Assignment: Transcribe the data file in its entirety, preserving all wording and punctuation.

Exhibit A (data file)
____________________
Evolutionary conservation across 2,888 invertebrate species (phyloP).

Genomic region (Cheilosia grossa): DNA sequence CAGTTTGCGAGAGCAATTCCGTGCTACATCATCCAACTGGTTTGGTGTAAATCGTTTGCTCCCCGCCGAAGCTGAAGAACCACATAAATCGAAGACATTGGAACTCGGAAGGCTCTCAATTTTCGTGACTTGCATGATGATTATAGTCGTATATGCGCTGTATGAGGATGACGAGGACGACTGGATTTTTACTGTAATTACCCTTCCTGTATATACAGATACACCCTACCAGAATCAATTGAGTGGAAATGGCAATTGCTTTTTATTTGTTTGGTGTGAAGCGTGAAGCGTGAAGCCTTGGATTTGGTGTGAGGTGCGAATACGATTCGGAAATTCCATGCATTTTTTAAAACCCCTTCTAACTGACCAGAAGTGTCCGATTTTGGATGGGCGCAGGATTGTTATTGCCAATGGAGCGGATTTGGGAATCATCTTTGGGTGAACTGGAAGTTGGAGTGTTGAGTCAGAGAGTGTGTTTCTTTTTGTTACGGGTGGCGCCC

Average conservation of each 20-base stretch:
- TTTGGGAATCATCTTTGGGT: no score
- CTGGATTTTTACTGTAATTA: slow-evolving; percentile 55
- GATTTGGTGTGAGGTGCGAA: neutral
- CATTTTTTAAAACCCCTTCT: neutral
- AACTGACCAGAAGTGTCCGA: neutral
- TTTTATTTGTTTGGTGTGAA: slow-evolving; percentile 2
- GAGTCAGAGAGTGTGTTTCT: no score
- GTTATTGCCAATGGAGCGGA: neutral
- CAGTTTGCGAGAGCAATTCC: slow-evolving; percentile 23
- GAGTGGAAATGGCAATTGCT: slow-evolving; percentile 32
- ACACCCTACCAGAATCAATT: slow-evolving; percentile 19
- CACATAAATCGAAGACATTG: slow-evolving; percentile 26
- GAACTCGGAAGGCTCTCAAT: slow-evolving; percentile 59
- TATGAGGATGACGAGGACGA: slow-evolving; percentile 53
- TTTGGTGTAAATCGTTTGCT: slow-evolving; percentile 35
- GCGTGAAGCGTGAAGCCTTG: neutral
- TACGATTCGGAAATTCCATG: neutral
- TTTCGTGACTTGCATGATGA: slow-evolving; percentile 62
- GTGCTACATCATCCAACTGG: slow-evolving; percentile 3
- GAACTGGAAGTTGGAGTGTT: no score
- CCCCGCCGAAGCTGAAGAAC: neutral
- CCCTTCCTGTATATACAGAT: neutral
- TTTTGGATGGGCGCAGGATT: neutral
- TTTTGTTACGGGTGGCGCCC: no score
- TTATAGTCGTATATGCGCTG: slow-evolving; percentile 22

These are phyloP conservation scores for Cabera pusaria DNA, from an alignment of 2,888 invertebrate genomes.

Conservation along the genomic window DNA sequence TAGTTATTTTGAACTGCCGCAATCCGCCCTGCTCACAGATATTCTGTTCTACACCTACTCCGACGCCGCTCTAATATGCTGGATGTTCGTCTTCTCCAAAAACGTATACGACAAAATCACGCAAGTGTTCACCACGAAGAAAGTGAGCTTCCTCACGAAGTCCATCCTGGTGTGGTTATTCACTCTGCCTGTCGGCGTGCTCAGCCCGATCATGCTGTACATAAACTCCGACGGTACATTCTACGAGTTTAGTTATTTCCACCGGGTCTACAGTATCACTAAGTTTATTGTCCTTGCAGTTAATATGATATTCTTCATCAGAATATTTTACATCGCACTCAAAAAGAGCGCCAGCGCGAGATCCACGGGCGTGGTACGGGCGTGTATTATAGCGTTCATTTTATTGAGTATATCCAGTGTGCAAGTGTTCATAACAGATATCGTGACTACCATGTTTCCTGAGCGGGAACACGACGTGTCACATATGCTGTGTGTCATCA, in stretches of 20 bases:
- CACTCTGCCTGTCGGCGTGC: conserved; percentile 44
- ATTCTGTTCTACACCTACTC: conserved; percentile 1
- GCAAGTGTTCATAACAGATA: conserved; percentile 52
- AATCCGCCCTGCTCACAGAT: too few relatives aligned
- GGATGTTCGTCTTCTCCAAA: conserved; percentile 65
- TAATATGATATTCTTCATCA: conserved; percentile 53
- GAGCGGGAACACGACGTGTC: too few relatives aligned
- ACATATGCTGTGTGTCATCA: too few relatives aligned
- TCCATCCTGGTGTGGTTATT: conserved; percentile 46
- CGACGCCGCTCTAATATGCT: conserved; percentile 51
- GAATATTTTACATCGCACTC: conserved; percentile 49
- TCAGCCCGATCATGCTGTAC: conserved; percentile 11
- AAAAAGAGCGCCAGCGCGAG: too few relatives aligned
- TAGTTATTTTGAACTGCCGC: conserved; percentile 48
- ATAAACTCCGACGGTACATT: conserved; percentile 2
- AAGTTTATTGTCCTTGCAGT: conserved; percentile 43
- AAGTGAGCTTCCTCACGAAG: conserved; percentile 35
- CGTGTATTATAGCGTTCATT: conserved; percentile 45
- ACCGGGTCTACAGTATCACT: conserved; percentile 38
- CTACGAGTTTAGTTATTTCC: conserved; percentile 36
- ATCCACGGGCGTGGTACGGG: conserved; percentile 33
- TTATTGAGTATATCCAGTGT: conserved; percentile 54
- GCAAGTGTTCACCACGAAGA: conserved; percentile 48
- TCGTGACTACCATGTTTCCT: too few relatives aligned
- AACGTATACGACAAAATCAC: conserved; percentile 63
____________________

Evolutionary conservation across 2,888 invertebrate species (phyloP).

Genomic region (Cheilosia grossa): DNA sequence CAGTTTGCGAGAGCAATTCCGTGCTACATCATCCAACTGGTTTGGTGTAAATCGTTTGCTCCCCGCCGAAGCTGAAGAACCACATAAATCGAAGACATTGGAACTCGGAAGGCTCTCAATTTTCGTGACTTGCATGATGATTATAGTCGTATATGCGCTGTATGAGGATGACGAGGACGACTGGATTTTTACTGTAATTACCCTTCCTGTATATACAGATACACCCTACCAGAATCAATTGAGTGGAAATGGCAATTGCTTTTTATTTGTTTGGTGTGAAGCGTGAAGCGTGAAGCCTTGGATTTGGTGTGAGGTGCGAATACGATTCGGAAATTCCATGCATTTTTTAAAACCCCTTCTAACTGACCAGAAGTGTCCGATTTTGGATGGGCGCAGGATTGTTATTGCCAATGGAGCGGATTTGGGAATCATCTTTGGGTGAACTGGAAGTTGGAGTGTTGAGTCAGAGAGTGTGTTTCTTTTTGTTACGGGTGGCGCCC

Average conservation of each 20-base stretch:
- TTTGGGAATCATCTTTGGGT: no score
- CTGGATTTTTACTGTAATTA: slow-evolving; percentile 55
- GATTTGGTGTGAGGTGCGAA: neutral
- CATTTTTTAAAACCCCTTCT: neutral
- AACTGACCAGAAGTGTCCGA: neutral
- TTTTATTTGTTTGGTGTGAA: slow-evolving; percentile 2
- GAGTCAGAGAGTGTGTTTCT: no score
- GTTATTGCCAATGGAGCGGA: neutral
- CAGTTTGCGAGAGCAATTCC: slow-evolving; percentile 23
- GAGTGGAAATGGCAATTGCT: slow-evolving; percentile 32
- ACACCCTACCAGAATCAATT: slow-evolving; percentile 19
- CACATAAATCGAAGACATTG: slow-evolving; percentile 26
- GAACTCGGAAGGCTCTCAAT: slow-evolving; percentile 59
- TATGAGGATGACGAGGACGA: slow-evolving; percentile 53
- TTTGGTGTAAATCGTTTGCT: slow-evolving; percentile 35
- GCGTGAAGCGTGAAGCCTTG: neutral
- TACGATTCGGAAATTCCATG: neutral
- TTTCGTGACTTGCATGATGA: slow-evolving; percentile 62
- GTGCTACATCATCCAACTGG: slow-evolving; percentile 3
- GAACTGGAAGTTGGAGTGTT: no score
- CCCCGCCGAAGCTGAAGAAC: neutral
- CCCTTCCTGTATATACAGAT: neutral
- TTTTGGATGGGCGCAGGATT: neutral
- TTTTGTTACGGGTGGCGCCC: no score
- TTATAGTCGTATATGCGCTG: slow-evolving; percentile 22

These are phyloP conservation scores for Cabera pusaria DNA, from an alignment of 2,888 invertebrate genomes.

Conservation along the genomic window DNA sequence TAGTTATTTTGAACTGCCGCAATCCGCCCTGCTCACAGATATTCTGTTCTACACCTACTCCGACGCCGCTCTAATATGCTGGATGTTCGTCTTCTCCAAAAACGTATACGACAAAATCACGCAAGTGTTCACCACGAAGAAAGTGAGCTTCCTCACGAAGTCCATCCTGGTGTGGTTATTCACTCTGCCTGTCGGCGTGCTCAGCCCGATCATGCTGTACATAAACTCCGACGGTACATTCTACGAGTTTAGTTATTTCCACCGGGTCTACAGTATCACTAAGTTTATTGTCCTTGCAGTTAATATGATATTCTTCATCAGAATATTTTACATCGCACTCAAAAAGAGCGCCAGCGCGAGATCCACGGGCGTGGTACGGGCGTGTATTATAGCGTTCATTTTATTGAGTATATCCAGTGTGCAAGTGTTCATAACAGATATCGTGACTACCATGTTTCCTGAGCGGGAACACGACGTGTCACATATGCTGTGTGTCATCA, in stretches of 20 bases:
- CACTCTGCCTGTCGGCGTGC: conserved; percentile 44
- ATTCTGTTCTACACCTACTC: conserved; percentile 1
- GCAAGTGTTCATAACAGATA: conserved; percentile 52
- AATCCGCCCTGCTCACAGAT: too few relatives aligned
- GGATGTTCGTCTTCTCCAAA: conserved; percentile 65
- TAATATGATATTCTTCATCA: conserved; percentile 53
- GAGCGGGAACACGACGTGTC: too few relatives aligned
- ACATATGCTGTGTGTCATCA: too few relatives aligned
- TCCATCCTGGTGTGGTTATT: conserved; percentile 46
- CGACGCCGCTCTAATATGCT: conserved; percentile 51
- GAATATTTTACATCGCACTC: conserved; percentile 49
- TCAGCCCGATCATGCTGTAC: conserved; percentile 11
- AAAAAGAGCGCCAGCGCGAG: too few relatives aligned
- TAGTTATTTTGAACTGCCGC: conserved; percentile 48
- ATAAACTCCGACGGTACATT: conserved; percentile 2
- AAGTTTATTGTCCTTGCAGT: conserved; percentile 43
- AAGTGAGCTTCCTCACGAAG: conserved; percentile 35
- CGTGTATTATAGCGTTCATT: conserved; percentile 45
- ACCGGGTCTACAGTATCACT: conserved; percentile 38
- CTACGAGTTTAGTTATTTCC: conserved; percentile 36
- ATCCACGGGCGTGGTACGGG: conserved; percentile 33
- TTATTGAGTATATCCAGTGT: conserved; percentile 54
- GCAAGTGTTCACCACGAAGA: conserved; percentile 48
- TCGTGACTACCATGTTTCCT: too few relatives aligned
- AACGTATACGACAAAATCAC: conserved; percentile 63